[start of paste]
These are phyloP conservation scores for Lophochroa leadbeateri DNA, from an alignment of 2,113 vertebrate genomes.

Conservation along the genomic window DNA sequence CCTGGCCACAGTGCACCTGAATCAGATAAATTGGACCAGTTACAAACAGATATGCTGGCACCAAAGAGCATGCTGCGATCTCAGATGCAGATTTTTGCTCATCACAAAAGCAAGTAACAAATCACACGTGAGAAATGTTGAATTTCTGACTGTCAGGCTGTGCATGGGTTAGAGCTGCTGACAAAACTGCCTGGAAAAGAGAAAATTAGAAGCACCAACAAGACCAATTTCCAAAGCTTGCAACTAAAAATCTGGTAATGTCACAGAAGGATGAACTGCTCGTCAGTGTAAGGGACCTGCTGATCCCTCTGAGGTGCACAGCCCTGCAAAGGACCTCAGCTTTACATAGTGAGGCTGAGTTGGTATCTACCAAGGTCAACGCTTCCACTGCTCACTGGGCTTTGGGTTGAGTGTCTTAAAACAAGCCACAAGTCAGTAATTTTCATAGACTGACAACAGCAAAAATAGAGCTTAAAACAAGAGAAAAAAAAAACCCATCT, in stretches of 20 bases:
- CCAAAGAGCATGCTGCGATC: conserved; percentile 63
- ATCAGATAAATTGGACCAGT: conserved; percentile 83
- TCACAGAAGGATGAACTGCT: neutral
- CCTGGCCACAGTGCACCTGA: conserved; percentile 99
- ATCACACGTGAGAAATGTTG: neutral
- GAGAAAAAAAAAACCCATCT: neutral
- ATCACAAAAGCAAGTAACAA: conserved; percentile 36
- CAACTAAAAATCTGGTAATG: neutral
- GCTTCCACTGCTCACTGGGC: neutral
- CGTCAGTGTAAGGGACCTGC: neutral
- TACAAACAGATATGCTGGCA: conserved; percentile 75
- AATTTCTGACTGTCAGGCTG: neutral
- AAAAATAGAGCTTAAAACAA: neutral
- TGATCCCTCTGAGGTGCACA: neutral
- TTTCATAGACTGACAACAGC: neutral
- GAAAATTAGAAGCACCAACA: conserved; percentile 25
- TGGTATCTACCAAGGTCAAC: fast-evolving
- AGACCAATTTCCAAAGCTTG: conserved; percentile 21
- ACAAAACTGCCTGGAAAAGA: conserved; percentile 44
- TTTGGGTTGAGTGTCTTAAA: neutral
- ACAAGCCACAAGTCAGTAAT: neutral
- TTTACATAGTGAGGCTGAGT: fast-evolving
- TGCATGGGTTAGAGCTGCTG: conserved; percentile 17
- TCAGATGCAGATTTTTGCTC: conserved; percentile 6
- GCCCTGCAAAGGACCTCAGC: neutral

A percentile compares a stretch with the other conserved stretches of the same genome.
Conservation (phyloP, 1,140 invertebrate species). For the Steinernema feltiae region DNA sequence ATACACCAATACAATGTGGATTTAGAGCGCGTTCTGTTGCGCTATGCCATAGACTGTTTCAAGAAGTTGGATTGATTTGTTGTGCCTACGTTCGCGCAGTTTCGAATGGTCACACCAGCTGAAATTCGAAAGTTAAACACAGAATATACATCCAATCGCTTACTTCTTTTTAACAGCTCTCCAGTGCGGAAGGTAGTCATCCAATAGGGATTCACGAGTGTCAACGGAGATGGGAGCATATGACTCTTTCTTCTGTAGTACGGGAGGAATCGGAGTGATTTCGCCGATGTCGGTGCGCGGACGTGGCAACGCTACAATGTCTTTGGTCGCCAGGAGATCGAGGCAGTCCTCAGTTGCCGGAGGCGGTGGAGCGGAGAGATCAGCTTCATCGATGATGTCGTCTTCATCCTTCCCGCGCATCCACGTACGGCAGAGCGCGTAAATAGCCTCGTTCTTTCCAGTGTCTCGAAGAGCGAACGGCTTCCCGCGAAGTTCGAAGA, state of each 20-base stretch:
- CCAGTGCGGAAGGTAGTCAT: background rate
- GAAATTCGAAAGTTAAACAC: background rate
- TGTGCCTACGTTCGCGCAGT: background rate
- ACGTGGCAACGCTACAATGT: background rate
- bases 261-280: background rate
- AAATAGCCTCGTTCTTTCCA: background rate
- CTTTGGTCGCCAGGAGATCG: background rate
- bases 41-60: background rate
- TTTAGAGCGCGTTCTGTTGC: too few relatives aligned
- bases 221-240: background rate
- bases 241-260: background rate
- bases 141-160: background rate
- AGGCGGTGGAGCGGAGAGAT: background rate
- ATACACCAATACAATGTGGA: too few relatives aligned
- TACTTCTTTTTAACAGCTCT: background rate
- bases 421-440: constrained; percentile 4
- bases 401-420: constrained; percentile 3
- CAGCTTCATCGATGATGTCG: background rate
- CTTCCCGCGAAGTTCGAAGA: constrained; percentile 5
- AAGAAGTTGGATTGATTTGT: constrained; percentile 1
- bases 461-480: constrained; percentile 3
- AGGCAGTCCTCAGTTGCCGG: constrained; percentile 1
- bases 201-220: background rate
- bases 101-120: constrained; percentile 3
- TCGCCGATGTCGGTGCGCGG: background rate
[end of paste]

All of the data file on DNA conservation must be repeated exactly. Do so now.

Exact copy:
These are phyloP conservation scores for Lophochroa leadbeateri DNA, from an alignment of 2,113 vertebrate genomes.

Conservation along the genomic window DNA sequence CCTGGCCACAGTGCACCTGAATCAGATAAATTGGACCAGTTACAAACAGATATGCTGGCACCAAAGAGCATGCTGCGATCTCAGATGCAGATTTTTGCTCATCACAAAAGCAAGTAACAAATCACACGTGAGAAATGTTGAATTTCTGACTGTCAGGCTGTGCATGGGTTAGAGCTGCTGACAAAACTGCCTGGAAAAGAGAAAATTAGAAGCACCAACAAGACCAATTTCCAAAGCTTGCAACTAAAAATCTGGTAATGTCACAGAAGGATGAACTGCTCGTCAGTGTAAGGGACCTGCTGATCCCTCTGAGGTGCACAGCCCTGCAAAGGACCTCAGCTTTACATAGTGAGGCTGAGTTGGTATCTACCAAGGTCAACGCTTCCACTGCTCACTGGGCTTTGGGTTGAGTGTCTTAAAACAAGCCACAAGTCAGTAATTTTCATAGACTGACAACAGCAAAAATAGAGCTTAAAACAAGAGAAAAAAAAAACCCATCT, in stretches of 20 bases:
- CCAAAGAGCATGCTGCGATC: conserved; percentile 63
- ATCAGATAAATTGGACCAGT: conserved; percentile 83
- TCACAGAAGGATGAACTGCT: neutral
- CCTGGCCACAGTGCACCTGA: conserved; percentile 99
- ATCACACGTGAGAAATGTTG: neutral
- GAGAAAAAAAAAACCCATCT: neutral
- ATCACAAAAGCAAGTAACAA: conserved; percentile 36
- CAACTAAAAATCTGGTAATG: neutral
- GCTTCCACTGCTCACTGGGC: neutral
- CGTCAGTGTAAGGGACCTGC: neutral
- TACAAACAGATATGCTGGCA: conserved; percentile 75
- AATTTCTGACTGTCAGGCTG: neutral
- AAAAATAGAGCTTAAAACAA: neutral
- TGATCCCTCTGAGGTGCACA: neutral
- TTTCATAGACTGACAACAGC: neutral
- GAAAATTAGAAGCACCAACA: conserved; percentile 25
- TGGTATCTACCAAGGTCAAC: fast-evolving
- AGACCAATTTCCAAAGCTTG: conserved; percentile 21
- ACAAAACTGCCTGGAAAAGA: conserved; percentile 44
- TTTGGGTTGAGTGTCTTAAA: neutral
- ACAAGCCACAAGTCAGTAAT: neutral
- TTTACATAGTGAGGCTGAGT: fast-evolving
- TGCATGGGTTAGAGCTGCTG: conserved; percentile 17
- TCAGATGCAGATTTTTGCTC: conserved; percentile 6
- GCCCTGCAAAGGACCTCAGC: neutral

A percentile compares a stretch with the other conserved stretches of the same genome.
Conservation (phyloP, 1,140 invertebrate species). For the Steinernema feltiae region DNA sequence ATACACCAATACAATGTGGATTTAGAGCGCGTTCTGTTGCGCTATGCCATAGACTGTTTCAAGAAGTTGGATTGATTTGTTGTGCCTACGTTCGCGCAGTTTCGAATGGTCACACCAGCTGAAATTCGAAAGTTAAACACAGAATATACATCCAATCGCTTACTTCTTTTTAACAGCTCTCCAGTGCGGAAGGTAGTCATCCAATAGGGATTCACGAGTGTCAACGGAGATGGGAGCATATGACTCTTTCTTCTGTAGTACGGGAGGAATCGGAGTGATTTCGCCGATGTCGGTGCGCGGACGTGGCAACGCTACAATGTCTTTGGTCGCCAGGAGATCGAGGCAGTCCTCAGTTGCCGGAGGCGGTGGAGCGGAGAGATCAGCTTCATCGATGATGTCGTCTTCATCCTTCCCGCGCATCCACGTACGGCAGAGCGCGTAAATAGCCTCGTTCTTTCCAGTGTCTCGAAGAGCGAACGGCTTCCCGCGAAGTTCGAAGA, state of each 20-base stretch:
- CCAGTGCGGAAGGTAGTCAT: background rate
- GAAATTCGAAAGTTAAACAC: background rate
- TGTGCCTACGTTCGCGCAGT: background rate
- ACGTGGCAACGCTACAATGT: background rate
- bases 261-280: background rate
- AAATAGCCTCGTTCTTTCCA: background rate
- CTTTGGTCGCCAGGAGATCG: background rate
- bases 41-60: background rate
- TTTAGAGCGCGTTCTGTTGC: too few relatives aligned
- bases 221-240: background rate
- bases 241-260: background rate
- bases 141-160: background rate
- AGGCGGTGGAGCGGAGAGAT: background rate
- ATACACCAATACAATGTGGA: too few relatives aligned
- TACTTCTTTTTAACAGCTCT: background rate
- bases 421-440: constrained; percentile 4
- bases 401-420: constrained; percentile 3
- CAGCTTCATCGATGATGTCG: background rate
- CTTCCCGCGAAGTTCGAAGA: constrained; percentile 5
- AAGAAGTTGGATTGATTTGT: constrained; percentile 1
- bases 461-480: constrained; percentile 3
- AGGCAGTCCTCAGTTGCCGG: constrained; percentile 1
- bases 201-220: background rate
- bases 101-120: constrained; percentile 3
- TCGCCGATGTCGGTGCGCGG: background rate